# Why does my binary star simulation only work for equal masses and initial speeds?

I made a 2D gravity simulation is JavaScript using something called p5.js, you can find it here: https://editor.p5js.org/christofferaakre/sketches/ZVfm6cPR

if i place two objects with certain masses into the simulation with no initial speeds, then as expected they accelerate towards each other. Something weird happens at the end, but that is just because i haven't told the simulation to anything if they get too close, so as the distance between the two objects get very small the accelerations blow up. When I give one of the objects an initial velocity perpendiculor to the distance between them, I get an elliptical orbit as expected. However, I am having trouble getting binary stars to work. Most of the time, I get something that looks two elliptical orbits about a common centre of mass, as expected, but each consecutive orbit is shifted down by a constant amount. See the image below.

I got the above image when i tried two objects with different masses and equal but opposite velocities. At first I though maybe this could be explained by the binary star system 'moving through space', since the relative positions of the stars are indeed two ellipcital orbits, but relative to the space around them they are also moving downwards.

However, I think there is some other issue with my code, because if I only give one of the stars an initial velocity, this happens:

In this picture, only the object represented by the green trajectory had an initial velocity. Somehow the fact that it had no initial velocity means it only does half an ellipse?? Indeed, if I give if even just a small velocity in the opposite direction, it does complete an orbit:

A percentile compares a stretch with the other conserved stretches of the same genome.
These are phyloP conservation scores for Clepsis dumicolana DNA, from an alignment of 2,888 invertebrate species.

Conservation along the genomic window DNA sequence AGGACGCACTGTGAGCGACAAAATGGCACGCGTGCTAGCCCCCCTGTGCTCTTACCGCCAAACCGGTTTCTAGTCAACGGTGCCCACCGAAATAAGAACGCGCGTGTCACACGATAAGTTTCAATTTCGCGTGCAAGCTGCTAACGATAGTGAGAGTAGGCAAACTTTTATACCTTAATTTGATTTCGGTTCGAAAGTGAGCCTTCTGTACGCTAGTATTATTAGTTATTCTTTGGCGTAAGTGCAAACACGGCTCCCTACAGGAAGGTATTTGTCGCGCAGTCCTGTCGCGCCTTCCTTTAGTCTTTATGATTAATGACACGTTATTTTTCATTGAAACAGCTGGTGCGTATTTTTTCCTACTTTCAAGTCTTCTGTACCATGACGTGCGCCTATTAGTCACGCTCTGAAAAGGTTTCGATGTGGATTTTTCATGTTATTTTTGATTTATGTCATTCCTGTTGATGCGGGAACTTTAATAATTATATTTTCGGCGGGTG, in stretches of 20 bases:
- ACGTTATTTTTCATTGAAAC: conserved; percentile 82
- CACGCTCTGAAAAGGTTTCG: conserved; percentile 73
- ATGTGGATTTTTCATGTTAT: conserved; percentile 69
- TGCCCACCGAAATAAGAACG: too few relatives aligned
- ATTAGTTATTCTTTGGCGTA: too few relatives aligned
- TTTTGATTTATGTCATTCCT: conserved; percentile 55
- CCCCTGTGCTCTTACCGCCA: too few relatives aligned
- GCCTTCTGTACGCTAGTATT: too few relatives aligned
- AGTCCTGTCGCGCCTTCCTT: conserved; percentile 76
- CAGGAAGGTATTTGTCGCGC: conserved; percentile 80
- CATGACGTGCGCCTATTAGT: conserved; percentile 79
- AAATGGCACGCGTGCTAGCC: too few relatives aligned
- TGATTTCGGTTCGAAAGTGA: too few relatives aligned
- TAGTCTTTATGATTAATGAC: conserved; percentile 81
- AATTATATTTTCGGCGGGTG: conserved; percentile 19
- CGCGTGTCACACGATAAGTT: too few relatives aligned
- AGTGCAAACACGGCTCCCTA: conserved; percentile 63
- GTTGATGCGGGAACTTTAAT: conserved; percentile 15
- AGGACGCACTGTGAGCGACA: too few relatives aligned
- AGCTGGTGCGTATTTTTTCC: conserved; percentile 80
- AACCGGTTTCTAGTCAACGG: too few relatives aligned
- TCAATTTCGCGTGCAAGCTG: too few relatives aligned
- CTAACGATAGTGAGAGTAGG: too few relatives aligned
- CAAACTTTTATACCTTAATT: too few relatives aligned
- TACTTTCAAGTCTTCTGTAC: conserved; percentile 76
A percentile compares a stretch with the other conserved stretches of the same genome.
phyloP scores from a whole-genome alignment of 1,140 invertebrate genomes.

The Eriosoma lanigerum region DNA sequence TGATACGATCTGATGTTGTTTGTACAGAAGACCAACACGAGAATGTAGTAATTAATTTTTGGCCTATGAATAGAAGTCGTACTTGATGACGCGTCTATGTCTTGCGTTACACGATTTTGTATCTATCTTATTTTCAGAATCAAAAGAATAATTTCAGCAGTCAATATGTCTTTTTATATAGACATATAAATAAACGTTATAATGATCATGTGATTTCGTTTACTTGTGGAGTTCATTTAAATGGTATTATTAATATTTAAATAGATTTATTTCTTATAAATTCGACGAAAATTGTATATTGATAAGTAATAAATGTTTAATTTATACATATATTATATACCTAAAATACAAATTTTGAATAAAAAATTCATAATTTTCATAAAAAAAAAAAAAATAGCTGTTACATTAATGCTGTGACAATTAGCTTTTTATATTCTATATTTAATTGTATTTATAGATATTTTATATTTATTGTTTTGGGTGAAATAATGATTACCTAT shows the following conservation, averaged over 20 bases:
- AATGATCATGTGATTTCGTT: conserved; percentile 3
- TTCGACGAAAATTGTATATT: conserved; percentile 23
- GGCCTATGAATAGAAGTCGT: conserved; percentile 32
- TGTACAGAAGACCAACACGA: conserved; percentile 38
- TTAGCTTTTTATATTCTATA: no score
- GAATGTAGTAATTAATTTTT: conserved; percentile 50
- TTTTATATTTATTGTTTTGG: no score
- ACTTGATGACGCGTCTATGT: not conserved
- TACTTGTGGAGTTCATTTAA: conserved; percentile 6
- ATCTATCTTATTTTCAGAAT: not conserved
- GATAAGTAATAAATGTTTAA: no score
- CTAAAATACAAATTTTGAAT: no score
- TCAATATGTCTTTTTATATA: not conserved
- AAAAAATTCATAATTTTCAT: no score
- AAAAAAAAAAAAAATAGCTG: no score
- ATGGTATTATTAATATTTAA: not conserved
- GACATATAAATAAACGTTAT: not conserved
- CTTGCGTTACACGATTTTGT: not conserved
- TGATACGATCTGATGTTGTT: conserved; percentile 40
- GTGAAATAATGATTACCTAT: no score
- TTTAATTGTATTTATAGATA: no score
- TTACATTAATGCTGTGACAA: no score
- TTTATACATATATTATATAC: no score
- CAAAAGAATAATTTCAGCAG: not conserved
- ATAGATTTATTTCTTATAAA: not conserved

I'm hoping someone here has a clue as to what is going on here.

• What numerical scheme are you using to solve the equations? – tpg2114 Apr 20 '20 at 13:05
• I think it's called Euler Integration. I'm just calculating the force of gravity between the two stars, then using that to update the velocities, and using the velocities to update the positions every time step – Christoffer Corfield Aakre Apr 20 '20 at 13:06
• I think you'll find that Euler integration will introduce other, similar problems down the road. It does not conserve energy and so you'll see your orbits wander instead of form closed loops (when they are supposed to form closed loops, that is). You'll want to use what's called a "symplectic integrator" or "symplectic scheme." An intro to what that means is provided on our sister site, SciComp.SE. – tpg2114 Apr 20 '20 at 13:36
• @tpg2114 thanks, but I actually knew this already. I just threw this together quickly for fun, not doing it for anything serious. Thanks though :) – Christoffer Corfield Aakre Apr 20 '20 at 13:37

It simply looks like your initial condition causes the system to move through space. You need to work in the centre of mass frame. Set $$m_1v_1=-m_2v_2$$